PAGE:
Content from the Brookings Institution India Center is now archived. After seven years of an impactful partnership, as of September 11, 2020, Brookings India is now the Centre for Social and Economic Progress, an independent public policy institution based in India.
Brookings India is hosting a roundtable on “Vacant Housing in Urban India – extent, cause and policy solutions” with Prof. Richard K. Green, Lusk Chair in Real Estate, USC Sol Price School of Public Policy.
Agenda: According to the Census of India 2011, 11.09 million units, forming 12.38% of the total urban housing stock, are vacant. The extent of vacant housing varies widely across states and cities in India. This is an inefficient urban land market outcome requiring policy attention. More details on temporal and spatial aspects are attached in a work in progress document (authored by Richard Green and Sahil Gandhi).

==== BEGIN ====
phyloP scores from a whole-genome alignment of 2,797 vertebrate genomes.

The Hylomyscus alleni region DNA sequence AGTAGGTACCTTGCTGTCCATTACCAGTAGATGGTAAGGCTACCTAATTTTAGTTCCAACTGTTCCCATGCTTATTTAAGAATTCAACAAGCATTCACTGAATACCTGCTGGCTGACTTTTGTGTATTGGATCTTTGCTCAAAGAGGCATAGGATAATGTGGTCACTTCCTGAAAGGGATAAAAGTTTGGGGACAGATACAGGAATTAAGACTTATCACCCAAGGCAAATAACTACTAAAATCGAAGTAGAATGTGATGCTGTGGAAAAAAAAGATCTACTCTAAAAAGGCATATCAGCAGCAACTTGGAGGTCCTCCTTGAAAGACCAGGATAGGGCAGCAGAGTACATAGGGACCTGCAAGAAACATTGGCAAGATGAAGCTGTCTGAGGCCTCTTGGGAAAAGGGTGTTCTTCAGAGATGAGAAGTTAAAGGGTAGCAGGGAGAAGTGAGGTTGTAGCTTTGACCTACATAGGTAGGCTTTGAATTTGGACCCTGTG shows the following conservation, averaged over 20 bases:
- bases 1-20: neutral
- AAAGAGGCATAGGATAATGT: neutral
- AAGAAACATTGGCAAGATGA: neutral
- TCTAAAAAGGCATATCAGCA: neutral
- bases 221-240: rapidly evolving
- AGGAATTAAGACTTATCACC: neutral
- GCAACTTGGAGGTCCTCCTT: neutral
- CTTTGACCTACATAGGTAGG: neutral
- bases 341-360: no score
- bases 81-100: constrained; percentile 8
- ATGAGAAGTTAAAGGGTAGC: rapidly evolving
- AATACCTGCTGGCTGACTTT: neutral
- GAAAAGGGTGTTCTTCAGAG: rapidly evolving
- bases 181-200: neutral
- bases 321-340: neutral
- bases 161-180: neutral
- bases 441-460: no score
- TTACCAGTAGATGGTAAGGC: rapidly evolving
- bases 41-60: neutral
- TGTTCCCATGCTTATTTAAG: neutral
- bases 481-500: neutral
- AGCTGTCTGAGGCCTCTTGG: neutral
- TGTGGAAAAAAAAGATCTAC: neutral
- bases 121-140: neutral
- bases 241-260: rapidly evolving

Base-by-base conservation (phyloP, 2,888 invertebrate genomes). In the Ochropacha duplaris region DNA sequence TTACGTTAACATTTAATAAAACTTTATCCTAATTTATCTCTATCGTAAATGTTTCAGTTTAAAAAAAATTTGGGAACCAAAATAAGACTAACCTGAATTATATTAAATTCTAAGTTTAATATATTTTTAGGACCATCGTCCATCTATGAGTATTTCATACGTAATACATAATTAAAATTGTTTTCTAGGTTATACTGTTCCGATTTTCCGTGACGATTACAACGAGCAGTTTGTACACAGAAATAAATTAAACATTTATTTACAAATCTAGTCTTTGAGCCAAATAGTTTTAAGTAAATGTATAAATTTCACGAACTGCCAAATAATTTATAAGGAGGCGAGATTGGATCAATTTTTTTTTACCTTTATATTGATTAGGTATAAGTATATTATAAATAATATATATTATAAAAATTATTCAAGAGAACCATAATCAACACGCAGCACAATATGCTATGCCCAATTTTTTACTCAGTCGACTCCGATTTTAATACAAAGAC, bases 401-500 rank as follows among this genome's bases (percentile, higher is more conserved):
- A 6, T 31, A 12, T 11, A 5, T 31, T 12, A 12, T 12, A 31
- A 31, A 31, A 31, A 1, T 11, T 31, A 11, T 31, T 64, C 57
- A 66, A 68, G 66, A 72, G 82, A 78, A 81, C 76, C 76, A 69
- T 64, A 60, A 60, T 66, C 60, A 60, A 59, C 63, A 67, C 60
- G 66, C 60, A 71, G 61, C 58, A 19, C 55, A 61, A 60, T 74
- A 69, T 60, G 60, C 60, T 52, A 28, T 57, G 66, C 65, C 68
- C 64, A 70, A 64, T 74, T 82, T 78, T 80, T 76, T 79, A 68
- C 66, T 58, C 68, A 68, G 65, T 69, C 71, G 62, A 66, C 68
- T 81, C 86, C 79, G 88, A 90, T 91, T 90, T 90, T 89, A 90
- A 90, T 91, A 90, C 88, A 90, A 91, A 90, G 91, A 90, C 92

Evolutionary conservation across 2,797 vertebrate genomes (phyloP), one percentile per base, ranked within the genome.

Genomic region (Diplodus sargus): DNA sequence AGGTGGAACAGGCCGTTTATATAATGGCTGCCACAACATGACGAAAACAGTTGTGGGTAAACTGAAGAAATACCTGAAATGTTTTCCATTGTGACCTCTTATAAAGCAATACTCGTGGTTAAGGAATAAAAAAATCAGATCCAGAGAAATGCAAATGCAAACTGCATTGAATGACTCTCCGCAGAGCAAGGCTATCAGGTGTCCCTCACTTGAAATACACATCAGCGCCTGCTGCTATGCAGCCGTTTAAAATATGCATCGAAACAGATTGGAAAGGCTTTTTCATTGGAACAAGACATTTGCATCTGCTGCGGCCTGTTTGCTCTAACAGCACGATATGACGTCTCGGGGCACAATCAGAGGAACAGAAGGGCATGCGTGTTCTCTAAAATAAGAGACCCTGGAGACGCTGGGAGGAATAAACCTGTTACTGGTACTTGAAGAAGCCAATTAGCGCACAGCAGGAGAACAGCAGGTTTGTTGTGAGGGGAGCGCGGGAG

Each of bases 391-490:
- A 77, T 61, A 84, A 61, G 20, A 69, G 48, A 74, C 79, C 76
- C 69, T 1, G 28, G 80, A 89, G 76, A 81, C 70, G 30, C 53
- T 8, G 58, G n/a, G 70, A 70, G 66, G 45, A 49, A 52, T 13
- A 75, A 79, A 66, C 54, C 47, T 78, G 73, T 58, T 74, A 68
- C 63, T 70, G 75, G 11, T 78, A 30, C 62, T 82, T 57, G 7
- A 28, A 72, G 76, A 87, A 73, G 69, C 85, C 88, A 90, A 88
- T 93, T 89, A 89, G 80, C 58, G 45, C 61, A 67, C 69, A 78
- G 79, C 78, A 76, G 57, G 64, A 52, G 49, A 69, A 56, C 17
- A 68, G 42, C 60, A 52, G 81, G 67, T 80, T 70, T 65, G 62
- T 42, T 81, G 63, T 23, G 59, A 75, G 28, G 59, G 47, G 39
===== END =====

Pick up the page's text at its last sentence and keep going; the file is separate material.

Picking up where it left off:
The questions to discuss but not limited to are:
– What are some of the key reasons for the existence of a large number of vacant houses?
– What policy measures are required to address the issue?
– What data could be used to better understand the situation? Is it feasible to collect these data?
– What should be the future course of research on this issue?
Bio: Prof. Richard Green is Director of the Lusk Center for Real Estate, University of Southern California. He also has been principal economist and director of financial strategy and policy analysis at Freddie Mac. He was a visiting professor of real estate at the University of Pennsylvania’s Wharton School. He was recently President of the American Real Estate and Urban Economics Association. In 2015-16, he served as Senior Advisor for Housing Finance at the US Department of Housing and Urban Development.
To subscribe or manage your subscriptions to our top event topic lists, please visit our event topics page.
Tiffin Talks | Too slow for the urban march: Litigations and real estate market in Mumbai
Indian Railways’ business model is based on passengers underpaying and freight overpaying. Already, in financial year 2016-17, coal’s extra freight charge increased the cost of power by about 10 paise per kilowatt on average. For power plants in distant states, which inherently rely on Railways for coal, this number can be three times higher.